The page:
Even though he was an honoree, Governor David Paterson couldn’t make it to the Bedford-Stuyvesant Restoration Corporation’s 40th anniversary gala on Thursday night. He was campaigning for Barack Obama.
Things have changed, indeed, for the central Brooklyn neighborhood and its boosters in the 40 years since Senators Robert Kennedy and Jacob Javits founded the preservationist Restoration Corporation.
Women dressed to the nines cried with amazement and pride at lavishly set tables in Steiner Studios in Brooklyn Navy Yard. When Brooklyn Borough President Marty Markowitz made opening remarks about Restoration’s recent successes, including a $25 million renovation to restore and to modernize Restoration Plaza on Fulton Street, the dining room stirred with self-congratulatory remarks.
Bed-Stuy is undergoing a renaissance. The number of restaurants, shops and theaters are increasing along with real estate prices; and Restoration works to nourish a neighborhood that is affordable but also very much in flux.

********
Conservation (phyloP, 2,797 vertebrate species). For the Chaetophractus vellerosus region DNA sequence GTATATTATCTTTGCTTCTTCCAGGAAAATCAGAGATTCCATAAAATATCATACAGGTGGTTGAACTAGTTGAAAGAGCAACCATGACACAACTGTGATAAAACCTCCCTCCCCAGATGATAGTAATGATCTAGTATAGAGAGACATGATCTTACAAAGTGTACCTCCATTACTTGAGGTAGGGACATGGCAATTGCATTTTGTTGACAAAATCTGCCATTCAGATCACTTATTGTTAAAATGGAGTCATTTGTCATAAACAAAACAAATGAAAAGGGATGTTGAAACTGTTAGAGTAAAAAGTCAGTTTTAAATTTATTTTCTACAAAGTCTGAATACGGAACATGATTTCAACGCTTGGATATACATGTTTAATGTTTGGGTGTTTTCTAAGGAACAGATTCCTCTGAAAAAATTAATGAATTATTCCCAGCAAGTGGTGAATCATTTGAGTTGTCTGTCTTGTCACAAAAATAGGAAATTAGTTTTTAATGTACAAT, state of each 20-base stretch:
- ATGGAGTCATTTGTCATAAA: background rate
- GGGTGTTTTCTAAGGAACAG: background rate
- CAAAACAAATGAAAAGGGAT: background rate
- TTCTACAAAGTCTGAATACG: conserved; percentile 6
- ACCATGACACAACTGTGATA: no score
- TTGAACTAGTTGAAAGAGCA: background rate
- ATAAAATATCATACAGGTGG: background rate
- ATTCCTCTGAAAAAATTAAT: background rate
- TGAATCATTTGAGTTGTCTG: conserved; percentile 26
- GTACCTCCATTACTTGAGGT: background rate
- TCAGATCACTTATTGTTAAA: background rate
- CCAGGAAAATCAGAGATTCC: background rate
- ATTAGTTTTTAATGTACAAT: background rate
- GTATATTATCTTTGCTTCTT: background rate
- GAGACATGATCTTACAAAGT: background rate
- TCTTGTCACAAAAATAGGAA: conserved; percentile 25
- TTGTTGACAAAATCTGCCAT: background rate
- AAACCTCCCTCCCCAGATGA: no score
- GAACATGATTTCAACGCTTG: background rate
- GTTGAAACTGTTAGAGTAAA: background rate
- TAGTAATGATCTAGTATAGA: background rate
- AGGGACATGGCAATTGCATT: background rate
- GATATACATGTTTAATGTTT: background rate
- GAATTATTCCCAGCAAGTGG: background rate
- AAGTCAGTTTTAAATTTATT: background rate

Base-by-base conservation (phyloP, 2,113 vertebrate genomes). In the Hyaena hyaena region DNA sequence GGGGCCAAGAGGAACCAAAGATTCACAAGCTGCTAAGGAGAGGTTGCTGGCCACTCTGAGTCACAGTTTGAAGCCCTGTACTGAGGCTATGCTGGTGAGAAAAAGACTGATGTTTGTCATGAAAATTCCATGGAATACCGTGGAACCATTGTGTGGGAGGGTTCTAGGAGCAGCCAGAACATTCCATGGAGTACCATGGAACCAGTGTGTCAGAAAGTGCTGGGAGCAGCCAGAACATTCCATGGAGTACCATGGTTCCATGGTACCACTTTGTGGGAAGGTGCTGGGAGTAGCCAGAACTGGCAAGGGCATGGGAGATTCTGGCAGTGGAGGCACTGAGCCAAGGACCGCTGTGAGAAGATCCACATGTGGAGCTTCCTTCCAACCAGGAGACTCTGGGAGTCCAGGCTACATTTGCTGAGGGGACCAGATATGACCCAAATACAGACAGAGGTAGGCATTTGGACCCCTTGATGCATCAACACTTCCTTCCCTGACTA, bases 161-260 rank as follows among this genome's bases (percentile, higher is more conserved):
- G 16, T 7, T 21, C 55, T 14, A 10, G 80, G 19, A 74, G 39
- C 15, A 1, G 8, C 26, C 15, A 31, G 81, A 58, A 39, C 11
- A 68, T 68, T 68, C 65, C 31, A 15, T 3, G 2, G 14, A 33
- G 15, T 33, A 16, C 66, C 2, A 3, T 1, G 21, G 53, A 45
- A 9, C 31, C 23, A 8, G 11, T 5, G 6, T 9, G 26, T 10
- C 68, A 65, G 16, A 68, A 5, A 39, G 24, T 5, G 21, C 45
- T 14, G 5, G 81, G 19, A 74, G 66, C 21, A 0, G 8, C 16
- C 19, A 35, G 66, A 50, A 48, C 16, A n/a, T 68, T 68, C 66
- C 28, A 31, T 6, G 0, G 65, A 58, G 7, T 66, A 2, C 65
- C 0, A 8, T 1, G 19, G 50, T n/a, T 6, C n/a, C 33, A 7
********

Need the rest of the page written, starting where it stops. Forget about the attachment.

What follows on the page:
Party-goers throughout the evening told The Observer about the negatives and the positives of Bed-Stuy’s gentrification. Joseph G. Sponholz, former vice chairman of Chase Manhattan and a Restoration board member who was honored, said that “gentrification is only a bad thing if it’s selfish. This organization is bridging the gap. It prevents outright pushing out.”
And Deborah Wright, CEO and chairwoman of Carver Bancorp Inc. and also an honoree, said she might sound old-fashioned, but “home ownership is really a commitment” and “today it’s [just] about investing.”
Melanie Castell, a high-school student who has participated in Restoration’s youth initiatives, gave a speech about an article she wrote about the “crisis” that gentrification sometimes is, how people can’t afford to live in their own homes.
But her friend Shajaban Salam doesn’t mind new people moving in: “That just creates more diversity.” Board member Lesia Bates Moss said that “healthy gentrification is about integration and empowerment."
“[It’s] an issue of apathy versus the impact of change,” Ms. Moss said. “You have to deal with the fact that people might be apathetic but they’re lives are going to change.”
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